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Data Sharing Policy | The George Institute for Global Health
 
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Data Sharing Policy

1. BACKGROUND

The George Institute for Global Health (the Institute) strongly supports the view that:

  • publicly funded research data are a public good which should be made available with as few restrictions as possible;
  • greater data sharing could enhance public well‐being by maximising utilisation of gained knowledge, reducing redundant research and facilitating scientific innovation; and
  • the approach to scientific data sharing must be responsible and must recognise legal, regulatory, ethical and commercial constraints.

For this reason, the Institute formulated a policy and processes to allow appropriate and responsible sharing of the Institute’s research data for scientific research. This Data Sharing Policy (Policy) covers all studies (i.e. not just clinical trials) conducted by the Institute throughout the world and regardless of the source of funding. This policy applies to data sharing requests concerning prospective and completed Institute studies. In developing this Policy, the Institute was guided by the following principles for responsible sharing of clinical trial data formulated by the Institute of Medicine, while recognising that these principles extend to a broader range of study designs:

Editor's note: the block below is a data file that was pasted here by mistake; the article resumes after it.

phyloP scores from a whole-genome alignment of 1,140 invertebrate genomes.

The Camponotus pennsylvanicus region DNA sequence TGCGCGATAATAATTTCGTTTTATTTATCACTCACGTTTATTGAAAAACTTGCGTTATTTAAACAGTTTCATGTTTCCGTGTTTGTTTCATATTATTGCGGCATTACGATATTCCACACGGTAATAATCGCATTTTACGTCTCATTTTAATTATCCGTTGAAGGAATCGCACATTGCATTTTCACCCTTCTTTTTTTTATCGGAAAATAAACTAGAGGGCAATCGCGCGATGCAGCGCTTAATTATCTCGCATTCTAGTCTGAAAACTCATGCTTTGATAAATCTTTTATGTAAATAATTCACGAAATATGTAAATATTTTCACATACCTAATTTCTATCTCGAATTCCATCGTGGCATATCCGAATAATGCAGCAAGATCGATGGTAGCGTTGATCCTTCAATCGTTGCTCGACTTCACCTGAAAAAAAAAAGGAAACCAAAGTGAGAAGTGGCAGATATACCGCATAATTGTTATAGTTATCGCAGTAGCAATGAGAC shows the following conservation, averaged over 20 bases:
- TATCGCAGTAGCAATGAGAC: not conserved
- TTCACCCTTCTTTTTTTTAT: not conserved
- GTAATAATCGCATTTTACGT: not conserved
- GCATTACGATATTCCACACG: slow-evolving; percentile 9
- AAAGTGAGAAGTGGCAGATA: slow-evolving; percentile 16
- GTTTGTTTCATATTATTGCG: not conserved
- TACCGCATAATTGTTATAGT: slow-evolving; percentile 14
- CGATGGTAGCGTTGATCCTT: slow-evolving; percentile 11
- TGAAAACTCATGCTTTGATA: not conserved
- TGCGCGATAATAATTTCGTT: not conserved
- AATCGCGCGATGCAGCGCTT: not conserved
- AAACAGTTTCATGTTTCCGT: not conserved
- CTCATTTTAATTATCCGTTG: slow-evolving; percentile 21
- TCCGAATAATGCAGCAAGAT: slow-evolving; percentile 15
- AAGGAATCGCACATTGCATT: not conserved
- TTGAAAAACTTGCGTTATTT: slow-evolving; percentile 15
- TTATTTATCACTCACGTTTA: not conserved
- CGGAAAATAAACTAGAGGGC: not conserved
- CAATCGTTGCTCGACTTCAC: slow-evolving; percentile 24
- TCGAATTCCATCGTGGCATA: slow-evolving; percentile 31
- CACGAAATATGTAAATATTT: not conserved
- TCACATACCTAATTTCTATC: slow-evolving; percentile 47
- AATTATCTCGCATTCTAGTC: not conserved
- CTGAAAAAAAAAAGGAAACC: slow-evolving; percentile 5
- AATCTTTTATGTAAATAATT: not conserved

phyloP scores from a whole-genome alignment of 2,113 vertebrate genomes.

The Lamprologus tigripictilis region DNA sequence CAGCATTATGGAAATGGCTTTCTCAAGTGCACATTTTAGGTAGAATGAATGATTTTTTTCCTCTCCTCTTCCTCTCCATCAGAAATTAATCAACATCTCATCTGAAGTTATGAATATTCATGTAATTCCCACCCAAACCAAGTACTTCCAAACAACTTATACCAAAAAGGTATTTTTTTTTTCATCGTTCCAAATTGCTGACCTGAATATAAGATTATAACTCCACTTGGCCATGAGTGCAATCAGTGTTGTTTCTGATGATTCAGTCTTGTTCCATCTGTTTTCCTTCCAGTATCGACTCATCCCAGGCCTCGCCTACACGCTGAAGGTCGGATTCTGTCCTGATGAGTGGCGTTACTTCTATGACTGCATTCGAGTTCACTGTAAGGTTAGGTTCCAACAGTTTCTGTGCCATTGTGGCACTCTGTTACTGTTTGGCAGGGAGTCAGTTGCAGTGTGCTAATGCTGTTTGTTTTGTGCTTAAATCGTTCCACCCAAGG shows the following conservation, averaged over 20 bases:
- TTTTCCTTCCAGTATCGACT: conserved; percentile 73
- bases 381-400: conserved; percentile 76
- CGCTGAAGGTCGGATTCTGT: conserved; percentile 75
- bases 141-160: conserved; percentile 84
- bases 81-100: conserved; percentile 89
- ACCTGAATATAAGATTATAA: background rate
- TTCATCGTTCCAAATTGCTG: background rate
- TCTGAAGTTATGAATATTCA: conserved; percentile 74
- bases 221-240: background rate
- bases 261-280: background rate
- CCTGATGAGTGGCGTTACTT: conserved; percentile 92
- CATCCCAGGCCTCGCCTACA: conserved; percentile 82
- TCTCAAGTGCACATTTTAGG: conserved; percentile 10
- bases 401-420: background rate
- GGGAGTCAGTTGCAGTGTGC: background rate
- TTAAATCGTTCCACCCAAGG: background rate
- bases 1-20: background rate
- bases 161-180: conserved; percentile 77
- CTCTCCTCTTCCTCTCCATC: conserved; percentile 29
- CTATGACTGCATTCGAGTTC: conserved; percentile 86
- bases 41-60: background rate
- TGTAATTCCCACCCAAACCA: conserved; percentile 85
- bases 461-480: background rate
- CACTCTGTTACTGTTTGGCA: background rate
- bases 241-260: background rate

• maximise the benefits of clinical trials while minimising the risks of data sharing;
  • respect individual participants whose data are shared;
  • increase public trust in clinical trials and the sharing of trial data;
  • conduct the sharing of trial data in a fair manner; and
  • appropriately manage conflicts of interest.

 

Terminology

Data Sharing Agreement

An agreement between the Institute and a Requester which sets out the terms upon which the Institute agrees to provide the Requester with access to certain data in a Collection for the purposes set out in the relevant approved Proposal.

Collection

A research dataset, including summary datasets, or set of human samples with associated data, in respect of a study conducted by the Institute.

Custodian

The individual, organisation, body or committee with responsibility for the relevant Collection. Typically, this is the principal investigator (PI) or chair of the study Steering Committee. For on‐going studies with an active PI, the PI will be considered the Custodian.

Data Sharing Coordinating Committee